Oryzapsins, the orthologs of yeast yapsin in Aspergillus oryzae, affect ergosterol synthesis

Natsuno Shimizu, Tamaki Katagiri, Akira Matsumoto, Yoshihiko Matsuda, Hiroshi Arai, Nobumitsu Sasaki, Keietsu Abe, Toru Katase, Hiroki Ishida, Ken Ichi Kusumoto, Michio Takeuchi, Youhei Yamagata

Research output: Contribution to journalArticlepeer-review

Abstract

The oryzapsin genes opsA and opsB in Aspergillus oryzae encoding glycosylphosphatidylinositol (GPI)-anchored aspartic endopeptidase are homologs of Saccharomyces cerevisiae yapsins. We recently found another homolog, opsC, in the A. oryzae genome database, which was suggested to be a pseudogene. However, the profiles and roles of the proteins encoded by these genes have not yet been clarified. Toward this end, we first produced opsA- and opsB-overexpression strains and performed enzymatic analyses, revealing that OpsA and OpsB can attack sites other than the carboxyl-terminal peptide bonds of basic amino acids. Moreover, OpsA and OpsB were confirmed to bind to the cell membrane with a GPI anchor. Second, opsA and opsB single-deletion and double-deletion strains (ΔopsA, ΔopsB, and ΔopsAΔopsB) were constructed to explore the expected roles of oryzapsins in cell wall synthesis, similar to the role of yapsins. The transcription level of mpkA in the cell wall integrity pathway was increased in ΔopsB and ΔopsAΔopsB strains, suggesting that OpsB might be involved in processing cell wall synthesis-related proteins. Treatment with an ergosterol biosynthesis inhibitor reduced the growth of the ΔopsAΔopsB strain. Moreover, the mRNA levels of Aoerg1, Aoerg3-1, Aoerg3-2, Aoerg7b, Aoerg11, and Aohmg1,2 showed a decreasing tendency in the ΔopsAΔopsB strain, and the ergosterol content in the membrane was reduced in the ΔopsAΔopsB strain. These results suggest that oryzapsins exist in the cell membrane and play roles in the formation of cell membranes. This is the first report of the involvement of GPI-anchored aspartic endopeptidases in ergosterol biosynthesis. Key points • The oryzapsins have wider substrate specificity than yaspins in S. cerevisiae. • Unlike the yapsins, the oryzapsins might not be involved in the main structure synthesis of the cell wall. • The oryzapsins would be involved in ergosterol biosynthesis.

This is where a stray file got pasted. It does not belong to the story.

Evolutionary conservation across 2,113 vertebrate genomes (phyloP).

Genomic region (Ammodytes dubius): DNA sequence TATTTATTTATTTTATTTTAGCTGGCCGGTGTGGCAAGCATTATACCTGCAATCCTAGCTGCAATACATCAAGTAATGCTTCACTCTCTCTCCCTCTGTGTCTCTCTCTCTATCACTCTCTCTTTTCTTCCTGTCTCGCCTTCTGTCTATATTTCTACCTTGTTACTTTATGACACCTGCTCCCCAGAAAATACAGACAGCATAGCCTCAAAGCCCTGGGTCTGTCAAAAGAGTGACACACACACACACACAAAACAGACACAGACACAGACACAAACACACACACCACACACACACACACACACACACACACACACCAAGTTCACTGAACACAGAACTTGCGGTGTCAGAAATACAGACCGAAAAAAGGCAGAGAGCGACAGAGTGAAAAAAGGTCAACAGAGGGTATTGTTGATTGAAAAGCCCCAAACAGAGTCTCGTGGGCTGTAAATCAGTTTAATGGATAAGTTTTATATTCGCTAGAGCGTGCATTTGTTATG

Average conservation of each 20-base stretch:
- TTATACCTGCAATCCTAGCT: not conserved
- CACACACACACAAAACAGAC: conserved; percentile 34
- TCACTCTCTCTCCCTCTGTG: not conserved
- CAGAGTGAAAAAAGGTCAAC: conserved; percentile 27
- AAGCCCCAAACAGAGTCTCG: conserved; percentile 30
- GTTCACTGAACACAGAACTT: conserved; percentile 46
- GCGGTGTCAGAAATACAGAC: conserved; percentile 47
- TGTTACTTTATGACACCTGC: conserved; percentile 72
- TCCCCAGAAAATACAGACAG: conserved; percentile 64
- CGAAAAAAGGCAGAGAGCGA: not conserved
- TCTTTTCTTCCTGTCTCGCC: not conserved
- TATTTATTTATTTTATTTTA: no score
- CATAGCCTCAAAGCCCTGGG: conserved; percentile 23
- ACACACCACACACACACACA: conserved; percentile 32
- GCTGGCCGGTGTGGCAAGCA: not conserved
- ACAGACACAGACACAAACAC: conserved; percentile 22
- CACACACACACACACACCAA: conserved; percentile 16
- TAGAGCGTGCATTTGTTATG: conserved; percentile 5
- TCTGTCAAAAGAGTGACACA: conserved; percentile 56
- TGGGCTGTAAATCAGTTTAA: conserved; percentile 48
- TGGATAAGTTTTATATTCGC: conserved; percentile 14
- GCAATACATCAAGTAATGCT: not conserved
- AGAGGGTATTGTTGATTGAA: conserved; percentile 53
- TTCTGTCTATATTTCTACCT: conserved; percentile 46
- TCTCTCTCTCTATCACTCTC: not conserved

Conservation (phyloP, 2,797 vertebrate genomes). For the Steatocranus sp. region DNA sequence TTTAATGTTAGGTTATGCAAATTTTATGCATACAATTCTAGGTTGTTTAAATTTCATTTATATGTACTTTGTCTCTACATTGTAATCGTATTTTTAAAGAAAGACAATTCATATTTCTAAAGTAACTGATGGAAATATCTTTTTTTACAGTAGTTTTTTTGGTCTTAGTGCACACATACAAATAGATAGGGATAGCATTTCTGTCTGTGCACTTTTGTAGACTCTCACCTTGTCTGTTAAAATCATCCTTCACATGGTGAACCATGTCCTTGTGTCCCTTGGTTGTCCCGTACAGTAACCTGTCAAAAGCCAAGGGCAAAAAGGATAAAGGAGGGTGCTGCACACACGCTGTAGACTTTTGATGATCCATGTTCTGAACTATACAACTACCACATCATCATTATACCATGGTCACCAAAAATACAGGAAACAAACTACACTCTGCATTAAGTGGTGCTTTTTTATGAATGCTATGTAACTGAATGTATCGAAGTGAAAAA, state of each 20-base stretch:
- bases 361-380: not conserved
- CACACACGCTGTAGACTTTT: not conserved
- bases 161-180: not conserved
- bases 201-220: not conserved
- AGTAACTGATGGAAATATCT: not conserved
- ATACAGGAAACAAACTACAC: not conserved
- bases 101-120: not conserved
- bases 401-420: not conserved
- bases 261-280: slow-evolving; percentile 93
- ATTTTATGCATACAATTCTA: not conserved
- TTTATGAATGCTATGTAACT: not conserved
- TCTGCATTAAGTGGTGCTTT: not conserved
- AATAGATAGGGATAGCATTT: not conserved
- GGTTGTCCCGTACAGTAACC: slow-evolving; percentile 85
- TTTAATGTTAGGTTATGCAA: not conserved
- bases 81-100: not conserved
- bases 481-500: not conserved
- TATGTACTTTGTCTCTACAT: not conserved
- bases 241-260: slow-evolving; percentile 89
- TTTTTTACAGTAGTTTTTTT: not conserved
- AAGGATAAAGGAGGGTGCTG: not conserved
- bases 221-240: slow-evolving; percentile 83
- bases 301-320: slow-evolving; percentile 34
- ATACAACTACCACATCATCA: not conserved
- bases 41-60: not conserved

Original languageEnglish
Pages (from-to)8481-8494
Number of pages14
JournalApplied Microbiology and Biotechnology
Volume105
Issue number21-22
DOIs
Publication statusPublished - 2021 Nov

Keywords

  • Aspartic endopeptidase
  • Aspergillus oryzae
  • Cell membrane
  • Cell wall integrity pathway
  • Ergosterol synthesis
  • GPI-anchored protein

ASJC Scopus subject areas

  • Biotechnology
  • Applied Microbiology and Biotechnology

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